Crayfish become a nuisance in turfgrass when they burrow in high moisture soil, creating chimneys at the burrow openings. These chimneys, made of balls of clay soil that bake in the sun, become very hard. Hitting them with a mower dulls the blades and may even kill the mower's engine. The crayfish commonly emerge at night to roam about the turf. Crayfish have gills that require constant moisture. Rainy nights and standing water allow the migration of these insect relatives across land to new locations. Occasionally, one of these roaming crayfish will crawl up on a porch and be unable to find its way out, causing concern to the human residents and family dog the next morning.
Crayfish are 10-legged crustaceans in the order Decapoda. Lobsters, shrimp, and crabs are in the same order. Crayfish are frequently referred to as crawfish and crawdads. In northeastern Illinois, they are frequently called land crabs. Mud bug and ditch crickets are common names for them in the southern U.S. The front pair of legs is enlarged into chela, or pincers, at the end. The chela are used for prey capture, feeding, mating, and defense. Crayfish are scavengers, feeding on decaying organic matter, but they are also opportunistic and will capture and eat fish, worms, and other animals that they catch off guard. The other four pairs of legs are used primarily for walking and food handling.
Crayfish are elongate with the front half covered along the top and sides by a carapace. Their gills are beneath the sides of the posterior half of the carapace. The front half encloses the head and is pointed at the front. Near the front are two obvious spherical black eyes. There are two pairs of antennae. One pair is short, whereas the other is long and obvious. The abdomen makes up the back half of the crayfish. It is elongate and made up of several segments. At the end of the abdomen is a flattened, widened telson. The underside of the abdomen has a series of elongate, paired, finger-like pleopods. A female carries her eggs under the abdomen and is referred to as being "in berry" during this time. After hatching, the young crayfish cling to the pleopods and abdomen underside for several days before dropping off to fend for themselves. Most crayfish live for three years.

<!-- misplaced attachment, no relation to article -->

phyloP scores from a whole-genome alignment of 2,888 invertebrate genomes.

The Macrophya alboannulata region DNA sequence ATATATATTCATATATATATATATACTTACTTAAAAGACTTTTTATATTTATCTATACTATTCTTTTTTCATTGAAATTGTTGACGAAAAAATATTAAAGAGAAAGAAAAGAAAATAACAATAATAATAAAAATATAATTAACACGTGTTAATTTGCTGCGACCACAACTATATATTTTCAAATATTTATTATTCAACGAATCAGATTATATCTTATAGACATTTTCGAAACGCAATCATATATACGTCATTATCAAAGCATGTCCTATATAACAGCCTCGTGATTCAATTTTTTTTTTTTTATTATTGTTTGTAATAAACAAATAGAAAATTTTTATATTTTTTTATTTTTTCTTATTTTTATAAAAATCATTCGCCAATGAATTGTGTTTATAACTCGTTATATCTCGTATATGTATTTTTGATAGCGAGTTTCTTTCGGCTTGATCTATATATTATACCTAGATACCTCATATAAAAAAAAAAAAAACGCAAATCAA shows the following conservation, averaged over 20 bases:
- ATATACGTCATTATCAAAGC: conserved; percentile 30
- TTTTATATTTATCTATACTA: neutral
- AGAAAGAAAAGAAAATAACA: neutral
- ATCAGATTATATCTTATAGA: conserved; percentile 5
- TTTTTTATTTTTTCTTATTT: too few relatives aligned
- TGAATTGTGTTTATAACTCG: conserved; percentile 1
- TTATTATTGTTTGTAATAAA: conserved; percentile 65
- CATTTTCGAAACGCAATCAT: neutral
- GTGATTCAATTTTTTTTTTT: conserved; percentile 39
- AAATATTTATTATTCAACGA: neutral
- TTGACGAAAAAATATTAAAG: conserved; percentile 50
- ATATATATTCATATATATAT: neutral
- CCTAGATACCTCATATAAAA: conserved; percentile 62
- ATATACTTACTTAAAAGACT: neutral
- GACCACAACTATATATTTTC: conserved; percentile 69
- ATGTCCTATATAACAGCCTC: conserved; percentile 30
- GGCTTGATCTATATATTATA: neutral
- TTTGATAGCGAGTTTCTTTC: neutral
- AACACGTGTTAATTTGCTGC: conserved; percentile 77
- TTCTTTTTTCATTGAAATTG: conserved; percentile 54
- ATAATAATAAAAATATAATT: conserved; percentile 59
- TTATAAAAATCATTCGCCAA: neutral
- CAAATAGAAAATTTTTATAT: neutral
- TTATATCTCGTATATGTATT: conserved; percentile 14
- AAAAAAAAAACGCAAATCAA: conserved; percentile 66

Of the 21 species of crayfish that occur in Illinois, only Procambarus gracilis and Cambarus diogenes commonly occur in turf. P. gracilis is reddish brown when young but is red when adult and about 4 inches long. This crayfish occurs in turf areas and along roadside ditches. Its burrow commonly extends 6 feet or more to an enlarged chamber within the groundwater. On rainy nights, young of this species are commonly found on the turf surface. Adults occasionally occur on the surface on warm, rainy, summer nights. Reproduction occurs in open water, frequently in standing water after a rain. This species does not occur in southern Illinois.
C. diogenes can approach 5 inches when fully grown. It is reddish brown with a red carapace, although it may be green with red edging. This species lives along streams in a burrow that extends about 3 feet below the turf surface. At this point, there is usually an enlarged chamber. Another burrow runs laterally from this chamber to the nearby stream, opening below the water surface. Reproduction occurs in the stream.
Turf-living crayfish and their burrows and chimneys are numerous along streams and in low-lying areas. Golf superintendents commonly cope with crayfish by allowing these areas to revert to marsh and other wetland areas. This avoids fighting a losing battle against the crayfish and adds a different and natural hazard to the golf game. Commercial landscapes may similarly retain these areas as wetlands, occasionally mowing them at a high setting. To eliminate crayfish, the area usually must be tiled and drained. Solid wood or stone fences that fit tight against the ground have been used to reduce the migration of crayfish to fine turf areas.
Photo Credit Phil Nixon